Last year, when my house down payment fund ticked over the $25,000 mark and I started casually house hunting, one of the first things I did was make a list of must-have features and nice-to-have features. My must-have features included obvious things like a second bedroom, a backyard, and a parking space. My nice-to-have list was much longer but included harder to find features like a finished basement, a fireplace, and mature gardens. The house I ended up choosing ticked many boxes on my must-have and nice-to-have list and the one I was most excited about was the fireplace.
While the home inspector warned us that “this was not a functioning fireplace” I was still pumped that this house came with a place to eventually put a fireplace insert, and in the meantime, I wanted to make it as beautiful as possible. When we moved in everything in this house was covered with many layers of paint, and the fireplace was no exception. My husband and I both agreed that returning the fireplace back to its original brick would add some much-needed warmth and character to our dining room, but how to go about it? After spending hours on Google, we concluded that removing paint from the fireplace was indeed possible.
Here’s how I restored this fireplace to its original beauty for just $300.
Tools for My Fireplace Refresh
Determining my course of action for removing the paint from my fireplace took hours of online research. There are a ton of different methods, and everyone and their mother have an opinion on the best method (including one hardware store employee who insisted it simply couldn’t be done). There were a few factors influenced how I would go about tackling this project:
- The possible presence of lead paint indoors meant sand blasting was out of the question.
- I needed to be able to do it myself relatively inexpensively, as I had no money in the budget to hire this project out.
Eventually, I settled on using a non-chemical stripper for the job, which led me to the following materials list. (Some of the links below are affiliate links).
- Lead paint test kit
- Power drill (owned)
- Wire cup brush
- 5-in-1 painter’s tool
- Putty knife
- Wire brushes
- Cheap paint brushes
- Super fine steel wool
- Plastic sheeting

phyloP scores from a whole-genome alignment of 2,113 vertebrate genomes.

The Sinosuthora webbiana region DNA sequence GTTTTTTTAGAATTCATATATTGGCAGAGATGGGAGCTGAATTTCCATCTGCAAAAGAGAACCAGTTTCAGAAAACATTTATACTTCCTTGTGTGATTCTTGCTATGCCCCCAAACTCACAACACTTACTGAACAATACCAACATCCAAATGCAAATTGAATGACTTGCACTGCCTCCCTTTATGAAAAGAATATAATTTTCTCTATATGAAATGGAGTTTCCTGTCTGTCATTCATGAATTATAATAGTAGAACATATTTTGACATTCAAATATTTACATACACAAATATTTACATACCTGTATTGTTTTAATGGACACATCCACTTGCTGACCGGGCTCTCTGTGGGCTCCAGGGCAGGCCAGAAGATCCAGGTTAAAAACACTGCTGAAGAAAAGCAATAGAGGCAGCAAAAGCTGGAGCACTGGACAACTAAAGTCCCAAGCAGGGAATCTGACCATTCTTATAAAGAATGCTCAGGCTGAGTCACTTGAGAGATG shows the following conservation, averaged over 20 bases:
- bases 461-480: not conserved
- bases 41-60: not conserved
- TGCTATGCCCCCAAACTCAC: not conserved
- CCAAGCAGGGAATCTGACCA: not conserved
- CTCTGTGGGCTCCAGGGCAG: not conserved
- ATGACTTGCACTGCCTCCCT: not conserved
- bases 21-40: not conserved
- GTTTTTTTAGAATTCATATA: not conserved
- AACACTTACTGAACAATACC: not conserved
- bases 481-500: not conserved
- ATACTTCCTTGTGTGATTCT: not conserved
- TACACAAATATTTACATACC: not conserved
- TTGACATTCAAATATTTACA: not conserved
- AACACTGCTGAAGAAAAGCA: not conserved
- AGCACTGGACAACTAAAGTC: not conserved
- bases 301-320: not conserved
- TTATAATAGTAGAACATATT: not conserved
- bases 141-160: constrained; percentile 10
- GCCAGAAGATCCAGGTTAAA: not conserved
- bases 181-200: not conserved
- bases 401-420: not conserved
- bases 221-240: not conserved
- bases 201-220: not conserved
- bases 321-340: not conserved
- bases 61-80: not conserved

The real workhorse of this materials list was the SoyGel, which I bought off Amazon for $117. SoyGel is a paint and poly remover that is non-toxic, non-corrosive, 100% biodegradable and has no known health hazards. While those attributes might lead you to conclude this stripper is weak, let me assure you – it is not. That stuff will eat through any paint or poly in its path, including the paint on the baseboards I accidentally spattered it on, and the poly on my table where I spilled a few drops. It even ate the varnish off my iPhone case when I used my phone after getting a little stripper on my fingers.
SoyGel had better reviews than Citristrip and Peel Away for my specific application (brick) which is why I chose it over those other options. It was also the easiest to procure here in Nova Scotia, Canada, and it is known to be a good way to remove lead paint.
Prepping the Surface
The first thing I do whenever I’m getting ready to disturb painted surfaces in this house is test it for lead paint. Over the past few months, I’ve come to recognize that anything that was once painted baby blue will test positive for lead paint. I saw a tiny bit of baby blue peeking out from under the white paint on the mantle, so I opted to test the mantle and the brick separately.
The painted brick came back negative for lead, but the mantle tested positive. That was one of the key reasons I chose SoyGel: the gel encapsulates the lead paint and keeps the particles from becoming airborne where they can be harmful.
Once I knew there was lead on the mantle, I suited up in full protective gear (mask, gloves) and brushed the SoyGel onto the mantle with a cheap paint brush. After about 20 minutes, the first layer of paint gooped right off like butter. I used the putty knife to scrape the peeled paint into a garbage bag and disposed of it according to my municipality’s regulations (check yours if you plan to attempt to remove lead paint yourself). It took two rounds of stripping, here’s how it looked after round one:
It took another round to remove the stain underneath the paint.
Strip Paint From Brick Fireplace
The mantle was such a piece of cake that I felt confident that the brick would also go smoothly. Oh, how naive I was. It took several rounds of trial and error before I found a system that works, but here’s what I settled on:
First, I brushed on a thick layer of SoyGel and let it sit. I experimented with a few different durations, and around an hour seemed to be the sweet spot that let the stripper do its thing without drying out.
Once the paint was all bubbly, I slowly scraped it off with the 5-in-1 tool and putty knife. Since this paint was newer and lead-free, and the SoyGel is noncorrosive and had no fumes, I didn’t need to wear gloves or a mask for this part. Once I had scraped off the top layer of paint from the first third of the fireplace, it looked like this: